ASU engineers join US effort to protect water quality


November 12, 2014

Arizona State University engineers will work as part of a new national center for research and innovation in small- and medium-sized drinking water systems.

The Design of Risk Reducing, Innovative Implementable Small System Knowledge (DeRISK) Center will develop and test advanced, low-cost methods of reducing, controlling and eliminating water contaminants that present challenges to communities worldwide. Kiril Hristovsky water research Download Full Image

The U.S. Environmental Protection Agency (EPA) recently awarded more than $4 million to the University of Colorado-Boulder to establish and lead the center together with Arizona State University, University of Alaska Anchorage, University of New Hampshire and the Rural Community Assistance Partnership as partners.

The center’s focus will be on the kinds of smaller drinking water systems that make up most of the public water systems in the United States. Many of the systems face obstacles, such as limited resources, aging infrastructure and a lack of capability to comply with Safe Drinking Water Act regulations.

The center is envisioned to serve as a hub for collaboration between the universities and various state and local government agencies, private-sector organizations and the Canadian small water systems network.

“By its selection to be part of this EPA-funded multi-university center, ASU is again being recognized as one of the leading research institutions in developing solutions for safeguarding the environment and public health,” said Kiril Hristovski, who will lead the ASU team. Hristovski is an assistant professor in The Polytechnic School, one of ASU’s Ira A. Fulton Schools of Engineering.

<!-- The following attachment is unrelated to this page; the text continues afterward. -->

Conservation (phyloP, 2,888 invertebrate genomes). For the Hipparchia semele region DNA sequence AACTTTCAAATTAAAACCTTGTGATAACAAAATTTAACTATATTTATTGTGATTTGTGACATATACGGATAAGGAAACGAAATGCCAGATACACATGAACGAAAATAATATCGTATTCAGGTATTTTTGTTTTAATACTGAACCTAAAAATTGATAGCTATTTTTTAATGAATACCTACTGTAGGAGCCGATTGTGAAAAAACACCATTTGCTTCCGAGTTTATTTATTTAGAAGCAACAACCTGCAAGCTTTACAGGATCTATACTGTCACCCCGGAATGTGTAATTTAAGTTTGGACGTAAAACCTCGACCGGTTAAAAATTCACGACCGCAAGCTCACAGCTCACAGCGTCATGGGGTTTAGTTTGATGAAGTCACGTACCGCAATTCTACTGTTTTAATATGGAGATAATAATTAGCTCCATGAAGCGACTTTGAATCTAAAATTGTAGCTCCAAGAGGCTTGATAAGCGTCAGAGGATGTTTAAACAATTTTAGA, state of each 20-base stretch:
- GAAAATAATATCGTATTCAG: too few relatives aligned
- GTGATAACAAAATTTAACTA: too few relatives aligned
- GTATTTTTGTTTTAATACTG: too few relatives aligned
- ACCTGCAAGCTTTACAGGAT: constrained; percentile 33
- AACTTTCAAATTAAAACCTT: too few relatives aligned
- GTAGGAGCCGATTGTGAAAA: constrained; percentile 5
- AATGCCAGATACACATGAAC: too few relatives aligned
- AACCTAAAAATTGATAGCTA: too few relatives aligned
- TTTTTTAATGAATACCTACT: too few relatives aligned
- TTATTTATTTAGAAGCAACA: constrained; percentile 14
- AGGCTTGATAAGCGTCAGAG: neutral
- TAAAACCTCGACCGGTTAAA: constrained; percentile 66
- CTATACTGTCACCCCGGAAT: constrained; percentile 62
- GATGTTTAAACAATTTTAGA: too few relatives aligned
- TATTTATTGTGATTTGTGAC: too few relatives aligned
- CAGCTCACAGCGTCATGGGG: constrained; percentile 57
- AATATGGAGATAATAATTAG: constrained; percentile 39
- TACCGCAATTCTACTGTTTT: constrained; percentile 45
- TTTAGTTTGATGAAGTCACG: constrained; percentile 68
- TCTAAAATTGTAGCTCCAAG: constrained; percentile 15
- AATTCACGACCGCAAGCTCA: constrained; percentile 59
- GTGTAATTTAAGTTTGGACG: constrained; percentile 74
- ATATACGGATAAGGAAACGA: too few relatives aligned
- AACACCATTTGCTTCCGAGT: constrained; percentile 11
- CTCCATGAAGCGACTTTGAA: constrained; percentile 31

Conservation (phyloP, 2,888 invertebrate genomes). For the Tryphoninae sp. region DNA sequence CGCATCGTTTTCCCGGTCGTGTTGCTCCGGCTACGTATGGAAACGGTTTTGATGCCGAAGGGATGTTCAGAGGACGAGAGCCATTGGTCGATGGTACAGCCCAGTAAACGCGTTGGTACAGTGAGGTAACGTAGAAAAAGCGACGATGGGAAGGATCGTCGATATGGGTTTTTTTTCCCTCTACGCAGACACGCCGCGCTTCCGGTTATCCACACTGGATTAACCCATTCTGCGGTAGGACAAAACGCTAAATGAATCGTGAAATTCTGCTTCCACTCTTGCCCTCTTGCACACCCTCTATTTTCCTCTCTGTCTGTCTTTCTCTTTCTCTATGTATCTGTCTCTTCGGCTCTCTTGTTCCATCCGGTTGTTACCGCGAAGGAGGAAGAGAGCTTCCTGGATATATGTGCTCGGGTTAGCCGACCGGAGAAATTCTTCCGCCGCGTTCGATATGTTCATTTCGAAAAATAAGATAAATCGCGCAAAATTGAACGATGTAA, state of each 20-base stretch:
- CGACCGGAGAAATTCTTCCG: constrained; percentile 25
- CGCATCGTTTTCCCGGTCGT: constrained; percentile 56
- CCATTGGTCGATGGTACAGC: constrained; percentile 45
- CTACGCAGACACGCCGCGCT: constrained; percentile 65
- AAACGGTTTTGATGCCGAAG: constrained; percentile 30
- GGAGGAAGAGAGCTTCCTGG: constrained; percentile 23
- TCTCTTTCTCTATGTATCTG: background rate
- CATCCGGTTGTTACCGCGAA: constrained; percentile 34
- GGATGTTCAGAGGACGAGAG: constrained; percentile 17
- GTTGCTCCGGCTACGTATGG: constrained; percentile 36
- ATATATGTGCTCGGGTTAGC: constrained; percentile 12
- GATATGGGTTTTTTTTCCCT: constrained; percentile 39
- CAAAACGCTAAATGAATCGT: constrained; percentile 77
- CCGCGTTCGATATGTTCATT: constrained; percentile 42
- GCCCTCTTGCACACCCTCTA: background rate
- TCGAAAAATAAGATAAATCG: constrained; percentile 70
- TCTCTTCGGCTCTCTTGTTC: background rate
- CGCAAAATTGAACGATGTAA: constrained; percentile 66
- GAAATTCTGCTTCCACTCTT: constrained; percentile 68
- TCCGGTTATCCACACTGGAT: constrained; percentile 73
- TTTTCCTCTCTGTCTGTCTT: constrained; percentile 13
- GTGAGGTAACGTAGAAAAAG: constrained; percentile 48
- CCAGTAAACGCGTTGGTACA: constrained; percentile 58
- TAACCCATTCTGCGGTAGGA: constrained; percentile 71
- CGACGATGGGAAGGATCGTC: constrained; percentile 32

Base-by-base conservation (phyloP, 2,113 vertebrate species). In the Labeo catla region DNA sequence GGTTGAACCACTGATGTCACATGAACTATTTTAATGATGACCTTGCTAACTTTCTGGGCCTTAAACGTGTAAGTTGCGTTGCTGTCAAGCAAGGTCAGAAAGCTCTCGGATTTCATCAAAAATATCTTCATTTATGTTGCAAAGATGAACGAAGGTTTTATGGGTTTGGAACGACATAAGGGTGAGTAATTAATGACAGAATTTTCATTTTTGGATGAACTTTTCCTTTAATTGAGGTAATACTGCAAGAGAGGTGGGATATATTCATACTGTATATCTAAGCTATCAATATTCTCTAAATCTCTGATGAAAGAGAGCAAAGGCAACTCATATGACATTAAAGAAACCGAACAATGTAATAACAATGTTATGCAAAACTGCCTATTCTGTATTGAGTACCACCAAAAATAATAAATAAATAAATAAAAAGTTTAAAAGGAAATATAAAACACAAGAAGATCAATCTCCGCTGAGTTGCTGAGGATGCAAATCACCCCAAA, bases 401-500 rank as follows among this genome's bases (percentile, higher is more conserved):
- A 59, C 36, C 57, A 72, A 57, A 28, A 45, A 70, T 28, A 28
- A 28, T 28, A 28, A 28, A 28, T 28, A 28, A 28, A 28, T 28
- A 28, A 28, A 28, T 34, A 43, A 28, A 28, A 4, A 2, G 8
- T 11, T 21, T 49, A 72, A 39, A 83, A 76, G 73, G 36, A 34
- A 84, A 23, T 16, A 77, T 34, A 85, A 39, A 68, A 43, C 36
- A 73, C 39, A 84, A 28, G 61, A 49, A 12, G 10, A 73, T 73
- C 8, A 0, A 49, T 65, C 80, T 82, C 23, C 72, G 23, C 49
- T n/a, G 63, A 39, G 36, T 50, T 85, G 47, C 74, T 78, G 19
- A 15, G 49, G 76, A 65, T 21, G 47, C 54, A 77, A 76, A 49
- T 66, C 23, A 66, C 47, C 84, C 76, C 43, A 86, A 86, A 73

His research partner on the project will be Paul Westerhoff, a professor in the School of Sustainable Engineering and the Built Environment and ASU’s vice provost of academic research programming.

The ASU researchers will focus on developing novel photochemical-based applications, including both sunlight and engineered light sources, to improve water quality and provide effective photon-based water treatment for small systems.

“The ultimate goal is to develop novel and sustainable technologies for photocatalytic water treatment that can move us closer toward using sunlight to convert nitrate and other contaminants to innocuous end-products without addition of any chemicals. Nanomaterials will play a central role in this research endeavor,” Hristovski said.

As part of the center’s activities at ASU, the researchers plan to develop and prototype novel nanomaterial-based treatment technologies, which can remove nitrate and other contaminants, such as hexavalent chromium, from water by photocatalytic reduction.

Nitrate was selected as a model contaminant because it represents a key component of the nitrogen cycle. The sustainable management of the nitrogen cycle on a global scale is designated by the National Academy of Engineering as one of the Grand Challenges for engineers in the 21st century.

Estimates suggest that more than 24 million people in the United States alone are affected by nitrate contamination, making it the most ubiquitous contaminant in drinking water sources that poses high risk to human health and the environment.

“Nitrate is high on the International Agency for Research on Cancer priority list for upcoming review of possible carcinogenicity,” Hristovski said.

“Hexavalent chromium is already a confirmed carcinogen, and many may remember it as the focus of the Erin Brockovich story. Development of novel technologies that could eliminate these contaminants from water is of critical importance in the national and global effort to protect public health and the environment,” he said.